Last year Microsoft pulled the plug on official support for Windows XP. This was meant to drive businesses to Windows 8. In some cases this was a success; in many others it wasn’t. Windows 8 may be the worst received Microsoft Operating System since the Windows Millennium Edition. An interface that was designed for phones and tablets rather than desktops and laptops and the abandoning of a host of traditional features ensured that Windows 8 had a rough start to life.
You Can’t Hold Out Forever
The endless upgrade cycle of operating systems has been annoying businesses for years. Change for change’s sake isn’t a value to add to anyone and the “upgrades” of Windows have been so poor that people naturally resist them. However, a failure to upgrade puts your business at risk. If you’re still running Windows XP in your office and the machine is connected to the Internet; you might as well put a sign on your data saying – “steal me”. With no further patches for the OS and no bug reports, etc. any new security vulnerabilities won’t be fixed and will leave your environment very much at risk.
Windows 7 will be for the support chop soon; which is a shame because though there were early problems with the operating system it turned out to be stable and reasonably well-regarded by users. This shouldn’t be a problem for upgrading because licenses for Windows 7 are no longer commonly sold.
So, the decision becomes a choice between Windows 8.1 (a minor release which fixed some of the biggest problems with Windows 8 but still certainly not without its detractors) and Windows 10.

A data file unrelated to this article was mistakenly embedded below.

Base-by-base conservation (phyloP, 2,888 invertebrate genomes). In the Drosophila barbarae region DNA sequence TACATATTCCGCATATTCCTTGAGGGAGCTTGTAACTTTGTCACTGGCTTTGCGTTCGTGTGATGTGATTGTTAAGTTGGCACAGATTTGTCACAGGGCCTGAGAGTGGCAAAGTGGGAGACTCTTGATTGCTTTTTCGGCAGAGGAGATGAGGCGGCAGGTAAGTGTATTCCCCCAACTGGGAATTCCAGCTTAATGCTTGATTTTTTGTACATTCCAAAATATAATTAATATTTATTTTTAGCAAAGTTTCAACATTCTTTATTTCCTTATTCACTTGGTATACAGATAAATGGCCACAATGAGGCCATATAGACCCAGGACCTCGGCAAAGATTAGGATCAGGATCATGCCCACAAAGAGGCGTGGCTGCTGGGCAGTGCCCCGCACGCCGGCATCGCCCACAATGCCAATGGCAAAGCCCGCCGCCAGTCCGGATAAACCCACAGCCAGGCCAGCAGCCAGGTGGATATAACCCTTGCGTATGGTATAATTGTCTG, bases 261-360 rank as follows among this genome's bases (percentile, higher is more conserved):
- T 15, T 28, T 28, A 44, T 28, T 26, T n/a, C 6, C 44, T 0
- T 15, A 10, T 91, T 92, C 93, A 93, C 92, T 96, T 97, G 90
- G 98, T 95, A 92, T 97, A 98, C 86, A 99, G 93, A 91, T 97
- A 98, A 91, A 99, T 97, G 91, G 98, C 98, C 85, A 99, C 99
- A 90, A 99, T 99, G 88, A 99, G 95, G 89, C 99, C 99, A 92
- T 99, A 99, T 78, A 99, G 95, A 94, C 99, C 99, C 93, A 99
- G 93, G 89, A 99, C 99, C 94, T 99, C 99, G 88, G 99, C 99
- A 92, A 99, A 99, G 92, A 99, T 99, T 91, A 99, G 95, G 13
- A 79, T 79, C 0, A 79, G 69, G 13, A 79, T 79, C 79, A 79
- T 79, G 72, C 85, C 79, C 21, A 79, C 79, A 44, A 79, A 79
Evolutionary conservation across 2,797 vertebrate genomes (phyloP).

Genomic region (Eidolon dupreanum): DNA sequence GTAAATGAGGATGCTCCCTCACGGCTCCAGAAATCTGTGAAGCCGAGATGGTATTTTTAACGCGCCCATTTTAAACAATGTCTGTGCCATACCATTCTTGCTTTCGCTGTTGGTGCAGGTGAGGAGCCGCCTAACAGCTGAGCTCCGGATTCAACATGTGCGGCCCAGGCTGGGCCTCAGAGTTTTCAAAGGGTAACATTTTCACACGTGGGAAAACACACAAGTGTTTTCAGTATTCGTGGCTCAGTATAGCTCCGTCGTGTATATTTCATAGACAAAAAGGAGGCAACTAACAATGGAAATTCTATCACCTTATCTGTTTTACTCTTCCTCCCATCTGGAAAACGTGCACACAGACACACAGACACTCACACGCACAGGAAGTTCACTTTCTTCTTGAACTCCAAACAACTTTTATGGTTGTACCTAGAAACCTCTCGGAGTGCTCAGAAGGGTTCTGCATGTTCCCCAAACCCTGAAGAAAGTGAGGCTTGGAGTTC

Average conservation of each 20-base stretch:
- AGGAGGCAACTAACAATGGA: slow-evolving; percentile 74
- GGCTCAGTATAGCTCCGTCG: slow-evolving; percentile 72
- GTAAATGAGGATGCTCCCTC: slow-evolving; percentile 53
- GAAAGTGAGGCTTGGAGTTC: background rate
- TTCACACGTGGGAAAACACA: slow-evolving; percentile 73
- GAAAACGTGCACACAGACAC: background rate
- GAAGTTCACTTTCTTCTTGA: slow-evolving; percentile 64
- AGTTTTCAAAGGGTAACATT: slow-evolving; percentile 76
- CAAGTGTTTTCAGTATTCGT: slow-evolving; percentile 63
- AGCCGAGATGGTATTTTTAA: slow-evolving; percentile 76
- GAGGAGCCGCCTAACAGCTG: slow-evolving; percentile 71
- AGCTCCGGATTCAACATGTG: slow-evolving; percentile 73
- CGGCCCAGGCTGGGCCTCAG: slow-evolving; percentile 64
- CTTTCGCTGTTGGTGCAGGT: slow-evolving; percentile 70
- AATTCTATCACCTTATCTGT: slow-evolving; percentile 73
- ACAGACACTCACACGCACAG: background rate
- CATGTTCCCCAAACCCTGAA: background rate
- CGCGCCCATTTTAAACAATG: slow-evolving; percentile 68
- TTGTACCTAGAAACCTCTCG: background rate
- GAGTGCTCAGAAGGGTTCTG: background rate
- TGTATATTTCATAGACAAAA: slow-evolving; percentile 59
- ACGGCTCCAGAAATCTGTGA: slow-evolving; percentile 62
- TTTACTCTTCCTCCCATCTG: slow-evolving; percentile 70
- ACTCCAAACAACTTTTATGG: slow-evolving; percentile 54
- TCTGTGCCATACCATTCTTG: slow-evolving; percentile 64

The Good News
Microsoft has already announced that Windows 10 will be a free upgrade for the first year of its release. That’s right – free. This is going to be true for all desktop and laptop platforms and possibly also for Windows based smartphones (though this is less clear at the moment).
That should make the decision process for upgrading pretty straightforward. Microsoft seems to have recognized that it can no longer bully people into endless upgrades and the free offer feels a reasonable way to try and consolidate the Windows user base onto a single operating system platform.
Are You Ready?
We wouldn’t advise upgrading to Windows 10 on day of launch. You have a year to take up their kind offer of a free upgrade. You probably want to wait and watch the inevitable security flaws on the release product get fixed and for a consensus opinion on the Operating System’s value before you upgrade.
You will also need to talk to your software and hardware vendors. You need to know if there any compatibility issues with Windows 10 and what the implications for fixing them are. Again, a delay in implementing the upgrade until later in that year will enable a more informed strategy for migrating to the new Operating System.
The release date is scheduled for Q2 or Q3 this year (we think almost certainly the latter) but that doesn’t mean you shouldn’t start examining your options for upgrading early and have a plan for implementation of Windows 10 at your brokerage in place.